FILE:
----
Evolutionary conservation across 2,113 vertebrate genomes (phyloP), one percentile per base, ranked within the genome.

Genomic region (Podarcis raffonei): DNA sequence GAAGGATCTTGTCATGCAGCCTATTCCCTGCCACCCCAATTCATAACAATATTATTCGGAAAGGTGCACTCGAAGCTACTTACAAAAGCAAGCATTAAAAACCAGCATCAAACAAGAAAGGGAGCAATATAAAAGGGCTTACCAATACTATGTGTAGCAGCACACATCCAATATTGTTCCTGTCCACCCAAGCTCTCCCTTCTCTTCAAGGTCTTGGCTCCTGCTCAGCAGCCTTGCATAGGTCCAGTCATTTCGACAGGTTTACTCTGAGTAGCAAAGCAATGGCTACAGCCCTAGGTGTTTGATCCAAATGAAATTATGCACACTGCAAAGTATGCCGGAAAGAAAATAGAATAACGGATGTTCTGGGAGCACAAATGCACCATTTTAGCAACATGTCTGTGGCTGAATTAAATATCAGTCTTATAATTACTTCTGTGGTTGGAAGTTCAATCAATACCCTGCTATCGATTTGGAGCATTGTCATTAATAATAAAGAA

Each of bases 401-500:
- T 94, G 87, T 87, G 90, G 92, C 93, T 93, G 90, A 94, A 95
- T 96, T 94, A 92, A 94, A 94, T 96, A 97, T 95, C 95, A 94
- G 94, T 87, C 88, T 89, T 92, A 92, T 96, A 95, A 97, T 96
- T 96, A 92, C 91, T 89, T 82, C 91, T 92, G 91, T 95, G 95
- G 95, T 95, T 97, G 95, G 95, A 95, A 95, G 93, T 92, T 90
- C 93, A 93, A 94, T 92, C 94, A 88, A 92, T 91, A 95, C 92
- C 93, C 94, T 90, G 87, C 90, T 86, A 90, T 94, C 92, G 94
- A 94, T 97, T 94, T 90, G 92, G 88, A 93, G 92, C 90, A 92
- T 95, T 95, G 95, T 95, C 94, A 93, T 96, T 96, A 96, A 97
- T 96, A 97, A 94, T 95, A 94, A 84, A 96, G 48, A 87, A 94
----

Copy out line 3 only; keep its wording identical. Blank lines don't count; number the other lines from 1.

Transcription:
Each of bases 401-500: